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About

PAD (Perspective in Art & Design) is The Northern School of Art’s scholarly activity and research journal; a place for the publication of staff and student academic investigation. Covering issues as diverse as written and practice based research, PAD aims to bring to the fore new ideas, new approaches to existing debates, interpretations on written and visual practice, debates in art and design history, and issues of creative pedagogy. Our goal is to allow scholarly activity to be delivered through equality, where there is no hierarchy between the academic and the student, those with a record of publication, and those who will be shown here for the first time.

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Traditions, Modernities and the Semiosis of Style: A Reading of Diversity in the Synagogue Architecture of the Moorish Revival

Graham Panico, Lecturer Visual and Creative Cultures

Introduction

When thinking about significant events in the history of design, Europe in the 19th Century has much to recommend it as a field of study. It was a period which saw the emergence of major social, economic and political factors that, in combination, were to influence the world at every level. Consequently, it is a period worthy of deep study and investigation which will constantly surprise and enlighten students of design history in the revelation of the cultural foundations of our own society in the 21st Century. The period is often seen as synonymous with a revivalist and distinctly eclectic material culture, and this is no more evident than in the built environment and the diversity of styles that European architecture represents. It is from an awareness of this notion that the ideas in this paper first began to emerge and have subsequently been explored.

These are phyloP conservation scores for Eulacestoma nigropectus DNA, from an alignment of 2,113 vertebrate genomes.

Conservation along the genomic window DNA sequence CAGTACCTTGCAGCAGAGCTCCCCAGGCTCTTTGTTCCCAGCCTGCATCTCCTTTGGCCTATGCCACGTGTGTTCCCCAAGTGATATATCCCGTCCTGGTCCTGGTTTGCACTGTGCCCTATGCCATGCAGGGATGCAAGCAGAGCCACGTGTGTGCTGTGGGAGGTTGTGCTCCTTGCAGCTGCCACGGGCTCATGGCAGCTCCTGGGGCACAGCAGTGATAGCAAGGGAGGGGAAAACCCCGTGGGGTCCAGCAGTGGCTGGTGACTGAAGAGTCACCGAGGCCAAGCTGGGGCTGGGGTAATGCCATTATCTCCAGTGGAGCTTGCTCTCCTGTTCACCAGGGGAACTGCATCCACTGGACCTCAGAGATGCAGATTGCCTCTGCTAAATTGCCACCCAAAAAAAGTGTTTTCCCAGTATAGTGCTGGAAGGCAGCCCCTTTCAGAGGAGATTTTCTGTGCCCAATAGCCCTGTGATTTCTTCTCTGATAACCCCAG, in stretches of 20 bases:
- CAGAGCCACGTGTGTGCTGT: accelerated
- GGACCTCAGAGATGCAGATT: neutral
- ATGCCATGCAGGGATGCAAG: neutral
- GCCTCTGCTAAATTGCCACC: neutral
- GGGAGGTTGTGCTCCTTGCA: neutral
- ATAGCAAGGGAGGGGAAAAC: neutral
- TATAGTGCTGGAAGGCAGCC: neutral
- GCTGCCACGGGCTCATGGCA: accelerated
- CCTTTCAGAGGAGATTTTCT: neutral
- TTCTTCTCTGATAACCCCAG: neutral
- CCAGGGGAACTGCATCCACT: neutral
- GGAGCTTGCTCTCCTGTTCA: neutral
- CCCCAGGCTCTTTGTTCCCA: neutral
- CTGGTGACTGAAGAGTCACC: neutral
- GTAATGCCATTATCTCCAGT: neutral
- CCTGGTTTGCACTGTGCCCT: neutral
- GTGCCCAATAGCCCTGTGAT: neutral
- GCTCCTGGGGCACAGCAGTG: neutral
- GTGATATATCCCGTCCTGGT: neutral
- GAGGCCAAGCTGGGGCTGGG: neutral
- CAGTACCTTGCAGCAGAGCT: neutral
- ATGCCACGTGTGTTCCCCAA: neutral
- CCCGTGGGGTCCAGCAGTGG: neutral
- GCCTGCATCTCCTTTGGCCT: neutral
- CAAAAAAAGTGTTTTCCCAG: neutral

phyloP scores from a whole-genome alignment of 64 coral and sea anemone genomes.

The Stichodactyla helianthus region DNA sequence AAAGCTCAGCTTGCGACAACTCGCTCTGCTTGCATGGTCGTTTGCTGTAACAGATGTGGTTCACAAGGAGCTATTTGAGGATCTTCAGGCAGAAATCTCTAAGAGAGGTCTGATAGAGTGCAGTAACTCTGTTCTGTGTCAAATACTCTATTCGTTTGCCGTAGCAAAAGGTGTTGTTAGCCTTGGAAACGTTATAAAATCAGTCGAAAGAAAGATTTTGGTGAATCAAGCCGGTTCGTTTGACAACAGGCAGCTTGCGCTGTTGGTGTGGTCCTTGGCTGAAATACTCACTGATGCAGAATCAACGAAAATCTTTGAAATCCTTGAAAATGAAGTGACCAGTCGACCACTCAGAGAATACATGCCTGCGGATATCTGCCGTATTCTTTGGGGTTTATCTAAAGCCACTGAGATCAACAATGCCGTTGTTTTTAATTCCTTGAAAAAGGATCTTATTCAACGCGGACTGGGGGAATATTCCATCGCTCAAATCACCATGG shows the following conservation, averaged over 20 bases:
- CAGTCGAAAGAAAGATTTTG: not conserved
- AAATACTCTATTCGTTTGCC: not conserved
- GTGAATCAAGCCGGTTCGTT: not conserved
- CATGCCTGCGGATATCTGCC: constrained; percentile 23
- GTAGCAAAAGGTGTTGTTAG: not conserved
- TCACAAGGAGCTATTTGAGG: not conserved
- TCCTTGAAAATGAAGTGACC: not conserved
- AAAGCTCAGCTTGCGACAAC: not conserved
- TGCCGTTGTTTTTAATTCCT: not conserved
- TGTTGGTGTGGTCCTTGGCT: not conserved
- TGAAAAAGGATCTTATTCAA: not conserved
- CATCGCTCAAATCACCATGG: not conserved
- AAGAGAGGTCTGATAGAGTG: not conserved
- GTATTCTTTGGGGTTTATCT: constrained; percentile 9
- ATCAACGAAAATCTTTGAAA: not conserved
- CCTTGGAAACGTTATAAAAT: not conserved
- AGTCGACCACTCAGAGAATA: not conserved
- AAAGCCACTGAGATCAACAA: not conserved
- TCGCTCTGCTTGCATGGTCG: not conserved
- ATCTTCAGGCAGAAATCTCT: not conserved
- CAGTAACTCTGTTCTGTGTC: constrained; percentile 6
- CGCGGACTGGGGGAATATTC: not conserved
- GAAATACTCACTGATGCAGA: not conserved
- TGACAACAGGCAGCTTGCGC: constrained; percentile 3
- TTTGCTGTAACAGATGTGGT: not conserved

Of all the period styles that were fashionable at the time the Moorish Revival, often termed the Neo-Moorish to distinguish it from original Medieval Moorish architecture, is perhaps one of the most distinct and easily recognisable forms. It continued to appear throughout much of the 19th century and shaped exterior and interior spaces in both urban and rural settings across much of Europe. One of the most important sub-genres of the Moorish Revival for much of the century can be found in Moorish synagogue architecture and when approached from a modern mind-set this mixture of Arab, and therefore Islamic styling, appears to be particularly incongruous in the context of a Jewish place of worship. Why was it that for many decades’ synagogues were built, to the eye of the uninformed, in an apparent Islamic style? This is the question to be addressed in this paper and is the question that initially instigated this particular piece of research.